Israel's Attorney General Opts Against Probing Claims Netanyahu Shredded Files

An inquiry stated it was not possible to verify the petition against Netanyahu, which was lodged after Haaretz reported Israel's former PM shredded documents before vacating his office for Naftali Bennett last year

Michael Hauser Tov
Michael Hauser Tov
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Prime Minister Benjamin Netanyahu chairs the weekly cabinet meeting in Jerusalem, March 25, 2018.
Prime Minister Benjamin Netanyahu chairs the weekly cabinet meeting in Jerusalem, March 25, 2018.Credit: Abir Sultan / AFP and EPA
Michael Hauser Tov
Michael Hauser Tov

Israel's Attorney General on Friday decided against launching an investigation into allegations that former Prime Minister Benjamin Netanyahu shredded documents last year before vacating the office for Naftali Bennett, even though the possibility was not ruled out by the head of the inquiry.

Attorney General Gali Baharav-Miara this week rejected the petition by the Movement for Quality Government in Israel, basing her decision on an inquiry conducted by the head of Israel State Archives, Ruti Abramovitch, who stated that it is not possible to confirm nor deny the shredding of documents.

"The State Archives does not maintain a record of materials that are created in government offices during their work," Abramovitch wrote, arguing that it is therefore not possible to establish reasonable suspicion on the matter.

In June 2021, Haaretz reported that documents stored in safes in the Prime Minister's Office were shredded in violation of the law shortly before Prime Minister Naftali Bennet took office. People who worked at the office under former Prime Minister Benjamin Netanyahu said that he had ordered the documents to be shredded.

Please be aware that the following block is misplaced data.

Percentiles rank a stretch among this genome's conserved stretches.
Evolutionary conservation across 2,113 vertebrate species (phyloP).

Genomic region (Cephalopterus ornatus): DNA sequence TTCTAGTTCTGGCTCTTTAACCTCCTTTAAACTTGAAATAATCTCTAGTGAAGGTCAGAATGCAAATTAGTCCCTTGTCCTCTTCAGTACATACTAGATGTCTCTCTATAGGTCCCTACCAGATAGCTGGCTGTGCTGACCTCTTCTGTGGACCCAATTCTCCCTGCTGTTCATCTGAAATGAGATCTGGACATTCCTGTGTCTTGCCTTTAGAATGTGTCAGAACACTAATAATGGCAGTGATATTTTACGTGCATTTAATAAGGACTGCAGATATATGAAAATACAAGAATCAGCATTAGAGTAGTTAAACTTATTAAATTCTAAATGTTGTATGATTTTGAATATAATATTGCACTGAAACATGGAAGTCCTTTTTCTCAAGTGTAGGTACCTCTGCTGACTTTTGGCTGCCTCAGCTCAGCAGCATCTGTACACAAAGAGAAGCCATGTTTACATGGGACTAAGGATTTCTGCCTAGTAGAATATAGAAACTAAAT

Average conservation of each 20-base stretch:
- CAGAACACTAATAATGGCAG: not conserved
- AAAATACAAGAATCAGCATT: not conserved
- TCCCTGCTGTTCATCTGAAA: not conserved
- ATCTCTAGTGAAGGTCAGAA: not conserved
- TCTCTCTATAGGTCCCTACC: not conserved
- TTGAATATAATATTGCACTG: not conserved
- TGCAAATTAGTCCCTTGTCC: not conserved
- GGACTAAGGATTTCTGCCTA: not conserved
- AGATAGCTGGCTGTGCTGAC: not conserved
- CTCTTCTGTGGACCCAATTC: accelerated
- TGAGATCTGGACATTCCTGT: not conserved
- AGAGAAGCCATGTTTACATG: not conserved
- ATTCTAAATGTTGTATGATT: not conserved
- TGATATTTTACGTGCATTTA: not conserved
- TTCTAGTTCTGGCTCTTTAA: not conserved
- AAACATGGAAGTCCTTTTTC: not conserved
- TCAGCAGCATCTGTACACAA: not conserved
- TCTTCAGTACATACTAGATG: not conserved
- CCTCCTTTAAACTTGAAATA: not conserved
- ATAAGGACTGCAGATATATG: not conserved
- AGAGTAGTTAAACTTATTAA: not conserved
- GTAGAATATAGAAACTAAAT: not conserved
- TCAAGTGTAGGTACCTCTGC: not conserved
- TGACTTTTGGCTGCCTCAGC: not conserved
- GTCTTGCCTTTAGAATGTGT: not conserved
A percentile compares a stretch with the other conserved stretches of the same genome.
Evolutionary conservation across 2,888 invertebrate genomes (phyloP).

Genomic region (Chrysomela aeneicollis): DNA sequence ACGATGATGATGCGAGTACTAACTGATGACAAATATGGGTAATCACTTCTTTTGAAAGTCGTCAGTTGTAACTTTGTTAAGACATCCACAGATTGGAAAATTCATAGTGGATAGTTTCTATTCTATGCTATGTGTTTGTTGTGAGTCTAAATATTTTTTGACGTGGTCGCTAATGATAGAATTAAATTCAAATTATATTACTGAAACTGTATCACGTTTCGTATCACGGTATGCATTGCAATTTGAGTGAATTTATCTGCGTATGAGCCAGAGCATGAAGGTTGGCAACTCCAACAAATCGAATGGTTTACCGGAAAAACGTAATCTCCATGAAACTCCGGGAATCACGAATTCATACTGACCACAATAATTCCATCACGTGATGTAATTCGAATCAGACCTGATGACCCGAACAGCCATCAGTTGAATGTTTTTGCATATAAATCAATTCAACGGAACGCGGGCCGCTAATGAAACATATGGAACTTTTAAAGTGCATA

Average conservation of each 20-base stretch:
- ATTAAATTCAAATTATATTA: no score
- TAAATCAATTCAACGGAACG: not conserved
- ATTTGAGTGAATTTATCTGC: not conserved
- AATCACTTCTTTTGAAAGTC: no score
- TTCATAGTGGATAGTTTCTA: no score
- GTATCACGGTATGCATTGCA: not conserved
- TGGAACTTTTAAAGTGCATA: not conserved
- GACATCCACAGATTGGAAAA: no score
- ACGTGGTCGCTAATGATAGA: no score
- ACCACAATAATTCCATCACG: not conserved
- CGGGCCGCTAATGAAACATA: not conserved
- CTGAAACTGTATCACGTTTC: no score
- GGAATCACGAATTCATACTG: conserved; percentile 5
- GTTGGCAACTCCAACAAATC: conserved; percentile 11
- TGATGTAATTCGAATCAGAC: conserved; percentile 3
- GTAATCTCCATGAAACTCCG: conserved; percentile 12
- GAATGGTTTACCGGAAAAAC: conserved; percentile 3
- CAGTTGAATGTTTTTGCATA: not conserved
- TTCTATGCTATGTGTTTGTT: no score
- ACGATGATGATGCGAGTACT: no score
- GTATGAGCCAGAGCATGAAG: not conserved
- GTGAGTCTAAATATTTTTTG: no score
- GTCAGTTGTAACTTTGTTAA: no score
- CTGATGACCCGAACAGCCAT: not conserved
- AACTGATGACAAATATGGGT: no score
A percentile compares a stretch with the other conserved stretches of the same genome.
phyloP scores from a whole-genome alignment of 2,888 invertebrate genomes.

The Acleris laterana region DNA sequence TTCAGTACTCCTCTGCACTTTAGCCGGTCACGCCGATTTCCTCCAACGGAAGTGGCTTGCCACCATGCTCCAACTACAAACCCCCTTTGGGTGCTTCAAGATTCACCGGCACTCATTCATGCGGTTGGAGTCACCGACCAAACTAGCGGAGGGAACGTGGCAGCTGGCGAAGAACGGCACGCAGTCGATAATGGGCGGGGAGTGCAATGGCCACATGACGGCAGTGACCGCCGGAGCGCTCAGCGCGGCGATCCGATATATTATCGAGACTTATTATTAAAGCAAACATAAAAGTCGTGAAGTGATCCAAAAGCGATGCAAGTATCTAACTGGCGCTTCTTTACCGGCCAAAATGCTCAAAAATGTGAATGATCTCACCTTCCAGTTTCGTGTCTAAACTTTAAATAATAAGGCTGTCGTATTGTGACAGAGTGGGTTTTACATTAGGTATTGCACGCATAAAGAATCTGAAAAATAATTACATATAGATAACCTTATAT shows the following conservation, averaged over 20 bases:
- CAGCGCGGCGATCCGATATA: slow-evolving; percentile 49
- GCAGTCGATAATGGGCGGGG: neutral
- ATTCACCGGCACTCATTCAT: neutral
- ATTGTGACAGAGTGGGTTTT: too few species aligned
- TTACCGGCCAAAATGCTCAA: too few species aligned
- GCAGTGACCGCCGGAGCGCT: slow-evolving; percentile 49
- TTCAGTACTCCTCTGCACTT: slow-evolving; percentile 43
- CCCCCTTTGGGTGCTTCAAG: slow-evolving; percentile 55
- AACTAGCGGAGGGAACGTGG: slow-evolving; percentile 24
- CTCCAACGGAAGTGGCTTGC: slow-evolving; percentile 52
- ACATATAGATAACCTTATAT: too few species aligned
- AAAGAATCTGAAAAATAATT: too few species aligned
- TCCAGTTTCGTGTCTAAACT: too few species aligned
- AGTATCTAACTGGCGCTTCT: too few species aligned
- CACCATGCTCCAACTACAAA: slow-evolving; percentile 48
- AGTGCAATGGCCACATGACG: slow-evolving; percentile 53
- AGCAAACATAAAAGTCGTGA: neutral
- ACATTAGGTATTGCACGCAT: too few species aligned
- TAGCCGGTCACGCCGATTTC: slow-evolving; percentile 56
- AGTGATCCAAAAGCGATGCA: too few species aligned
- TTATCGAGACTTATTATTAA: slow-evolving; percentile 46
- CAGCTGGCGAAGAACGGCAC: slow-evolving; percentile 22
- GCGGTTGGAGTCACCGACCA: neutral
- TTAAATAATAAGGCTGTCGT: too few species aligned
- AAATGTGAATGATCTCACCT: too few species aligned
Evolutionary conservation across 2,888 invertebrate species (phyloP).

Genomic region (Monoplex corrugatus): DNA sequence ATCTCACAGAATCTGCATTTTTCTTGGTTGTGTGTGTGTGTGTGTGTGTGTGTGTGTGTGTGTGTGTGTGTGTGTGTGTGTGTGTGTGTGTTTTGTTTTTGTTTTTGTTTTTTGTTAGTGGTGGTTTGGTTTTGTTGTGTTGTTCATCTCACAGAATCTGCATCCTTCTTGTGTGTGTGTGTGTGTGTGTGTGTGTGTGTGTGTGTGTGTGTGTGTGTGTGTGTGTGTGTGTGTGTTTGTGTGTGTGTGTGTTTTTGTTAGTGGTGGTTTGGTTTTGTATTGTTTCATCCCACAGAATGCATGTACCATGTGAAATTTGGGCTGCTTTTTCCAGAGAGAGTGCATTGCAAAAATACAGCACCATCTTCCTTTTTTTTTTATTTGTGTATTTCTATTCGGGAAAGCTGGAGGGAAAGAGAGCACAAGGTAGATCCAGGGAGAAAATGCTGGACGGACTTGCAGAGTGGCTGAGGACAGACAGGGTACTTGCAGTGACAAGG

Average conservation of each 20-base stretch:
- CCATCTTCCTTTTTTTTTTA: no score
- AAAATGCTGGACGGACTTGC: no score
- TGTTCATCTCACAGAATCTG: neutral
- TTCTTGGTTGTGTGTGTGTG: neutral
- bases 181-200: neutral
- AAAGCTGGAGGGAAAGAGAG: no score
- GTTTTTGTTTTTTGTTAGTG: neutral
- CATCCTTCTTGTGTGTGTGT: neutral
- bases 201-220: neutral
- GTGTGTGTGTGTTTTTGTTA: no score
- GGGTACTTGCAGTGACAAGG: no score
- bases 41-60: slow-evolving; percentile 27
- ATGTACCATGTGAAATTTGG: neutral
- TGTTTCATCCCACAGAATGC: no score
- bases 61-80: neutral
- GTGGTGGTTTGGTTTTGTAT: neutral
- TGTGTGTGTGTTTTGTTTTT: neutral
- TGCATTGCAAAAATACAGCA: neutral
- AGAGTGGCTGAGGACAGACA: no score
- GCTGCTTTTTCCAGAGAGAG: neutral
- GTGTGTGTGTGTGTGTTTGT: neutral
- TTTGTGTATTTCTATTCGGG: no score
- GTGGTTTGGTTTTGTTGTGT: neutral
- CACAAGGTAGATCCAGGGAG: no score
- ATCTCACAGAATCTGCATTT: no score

In a recording obtained by Haaretz, Tzahi Braverman, Netanyahu's former Cabinet Secretary, is heard saying: “Before I left I even took some documents out of the safe, gave them to my deputy and told her to shred them right away. She shredded them, and that was the end of it.”

Braverman denied the confession, saying "It did not happen. Every action I took in the course of my duties was done lawfully, and any other insinuation is false."

Others who worked in the Prime Minister's Office have also previously indicated that documents were shredded before Netanyahu made way for Bennett.

Netanyahu's Likud also denied the report, calling it "fake news," and said that Braverman referred in the recording to his personal documents and copies of government papers, not to original documents, which are digitally archived anyway.

The safes containing the documents are located in the so-called “aquarium” – a sterile area where the prime minister and his most senior aides sit. They usually contain the schedules of senior officials, documents related to their work and other material. Some of the documents in the safes were transferred to the office’s archives, as mandated by law. Once filed, the Prime Minister and his senior aides are able to access them as needed.

The law states that when civil servants leave office, they must label all their documents and send them to the state archives. According to civil service regulations, “Every document created in the course of a civil servant’s work or received by him pursuant to work belongs to the state and must be kept in the office."

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